Occupational Licensure Reform Resources
In recent years, external pressure on regulatory boards to demonstrate value, efficiency, and effectiveness has increased significantly. Occupational licensing regulated by state boards has come under significant scrutiny as a detriment to the labor market. In light of this criticism, licensing boards need to be diligent in demonstrating their role and effectiveness in protecting the public and demonstrate the necessity of physical therapy regulation. Responding to members’ concerns, the FSBPT Board of Directors directed staff to create resources supporting the regulation of physical therapy providers and state-based regulation. These resources can be found in the Member's Area.
Educators' Satisfaction Survey
FSBPT strives to provide the most effective and useful tools for educators. If you are an educator, we are interested in your opinion on the services and products that we offer to you.
Please take a moment to complete the survey. Your input is extremely valuable and it helps to ensure that we are providing the best tools for now and into the future.
FSBPT Forum: Overcoming Roadblocks to PT Compact Implementation—The State Perspective
There are multiple advantages to joining the PT Compact, but there are some challenges to getting there. However, FSBPT and the PT Compact staff and members are here to help. This article is based on a presentation by T.J. Cantwell, Kathy Arney, Claire Covert-ByBee, Scott Majors, and Charlotte Martin at the 2019 FSBPT Annual Meeting.
Spotlight on Member Resources: Webinar: An Impossible Dream? Practice Advice in Physiotherapy Regulation
The most recent members' webinar is now now available in the FSBPT Members' Area.
Our Gratitude for Volunteers
his month, we thank the generous volunteer members of these groups for their support of our mission:
Item Writers Task Force
In the News
"Changes in Quality of Care after Hospital Mergers and Acquisitions," Beaulieu et al., January 2, 2020, New England Journal of Medicine
"The hospital industry has consolidated substantially during the past two decades and at an accelerated pace since 2010. Multiple studies have shown that hospital mergers have led to higher prices for commercially insured patients, but research about effects on quality of care is limited."
"Health Care Spending in the United States and Other High-Income Countries," Papanicolas et al., March 13, 2018, The Journal of the American Medical Association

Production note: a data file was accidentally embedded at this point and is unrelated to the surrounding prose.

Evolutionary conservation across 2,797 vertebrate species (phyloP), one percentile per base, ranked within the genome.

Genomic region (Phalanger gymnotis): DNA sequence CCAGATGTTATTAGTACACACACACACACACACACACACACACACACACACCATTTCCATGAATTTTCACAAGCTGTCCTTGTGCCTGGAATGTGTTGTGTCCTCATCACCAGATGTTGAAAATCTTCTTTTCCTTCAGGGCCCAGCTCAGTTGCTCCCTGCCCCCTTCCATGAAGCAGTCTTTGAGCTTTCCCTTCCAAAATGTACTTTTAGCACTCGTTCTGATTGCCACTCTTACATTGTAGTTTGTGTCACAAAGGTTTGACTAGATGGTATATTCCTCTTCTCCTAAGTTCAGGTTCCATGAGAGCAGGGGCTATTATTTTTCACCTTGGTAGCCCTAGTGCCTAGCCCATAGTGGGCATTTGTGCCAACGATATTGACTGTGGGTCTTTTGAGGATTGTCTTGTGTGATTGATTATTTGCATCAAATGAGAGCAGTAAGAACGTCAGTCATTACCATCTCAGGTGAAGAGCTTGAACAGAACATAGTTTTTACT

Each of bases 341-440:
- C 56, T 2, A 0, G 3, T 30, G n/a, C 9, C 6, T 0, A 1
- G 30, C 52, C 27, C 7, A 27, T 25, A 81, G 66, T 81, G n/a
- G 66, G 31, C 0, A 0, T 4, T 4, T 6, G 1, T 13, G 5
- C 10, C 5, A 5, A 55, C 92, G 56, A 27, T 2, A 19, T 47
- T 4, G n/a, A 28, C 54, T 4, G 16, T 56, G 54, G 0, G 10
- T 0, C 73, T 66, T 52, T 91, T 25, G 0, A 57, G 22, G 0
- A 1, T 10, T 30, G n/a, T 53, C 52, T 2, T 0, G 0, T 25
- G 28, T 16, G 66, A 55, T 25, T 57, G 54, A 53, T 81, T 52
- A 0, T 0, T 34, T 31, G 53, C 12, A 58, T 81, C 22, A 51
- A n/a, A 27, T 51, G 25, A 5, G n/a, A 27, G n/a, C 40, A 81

"In 2016, the United States spent nearly twice as much as 10 high-income countries on medical care and performed less well on many population health outcomes. Contrary to some explanations for high spending, social spending and health care utilization in the United States did not differ substantially from other high-income nations. Prices of labor and goods, including pharmaceuticals and devices, and administrative costs appeared to be the main drivers of the differences in spending."
"More Americans Delaying Medical Treatment Due to Cost," Lydia Saad, December 9, 2019, Gallup
"A record 25% of Americans say they or a family member put off treatment for a serious medical condition in the past year because of the cost, up from 19% a year ago and the highest in Gallup's trend. Another 8% said they or a family member put off treatment for a less serious condition, bringing the total percentage of households delaying care due to costs to 33%, tying the high from 2014."
"Therapist who used phone to read summaries of fantasy novels during massages admits to misconduct," Bethany Lindsay, January 27, 2020, CBC News
"A B.C. registered massage therapist who admitted to using one hand to read book synopses on his phone during appointments has been disciplined by his professional regulator. Chris Elson, who practises in Surrey, has also admitted lying to investigators from the College of Massage Therapists of B.C., and acknowledged that his actions constitute professional misconduct, according to a public notice on the college website."
"CA Healthcare Tax Blocked by Trump Administration," February 7, 2020, Capitol Journal
"The Trump administration has denied California’s request to impose a tax on managed care organizations that administer the state’s Medicaid plans."
"Governors Warn New Fed Rule Might Mean Big Medicaid Cuts," February 7, 2020, Capitol Journal
"Governors from both parties expressed concern last week that a new fiscal responsibility rule being implemented by the Trump administration could lead to major cuts to state Medicaid programs."
"Acting in the Public Interest: Learnings and Commentary on the Occupational Licensure Literature," Benton et al., July 2019, Journal of Nursing Regulation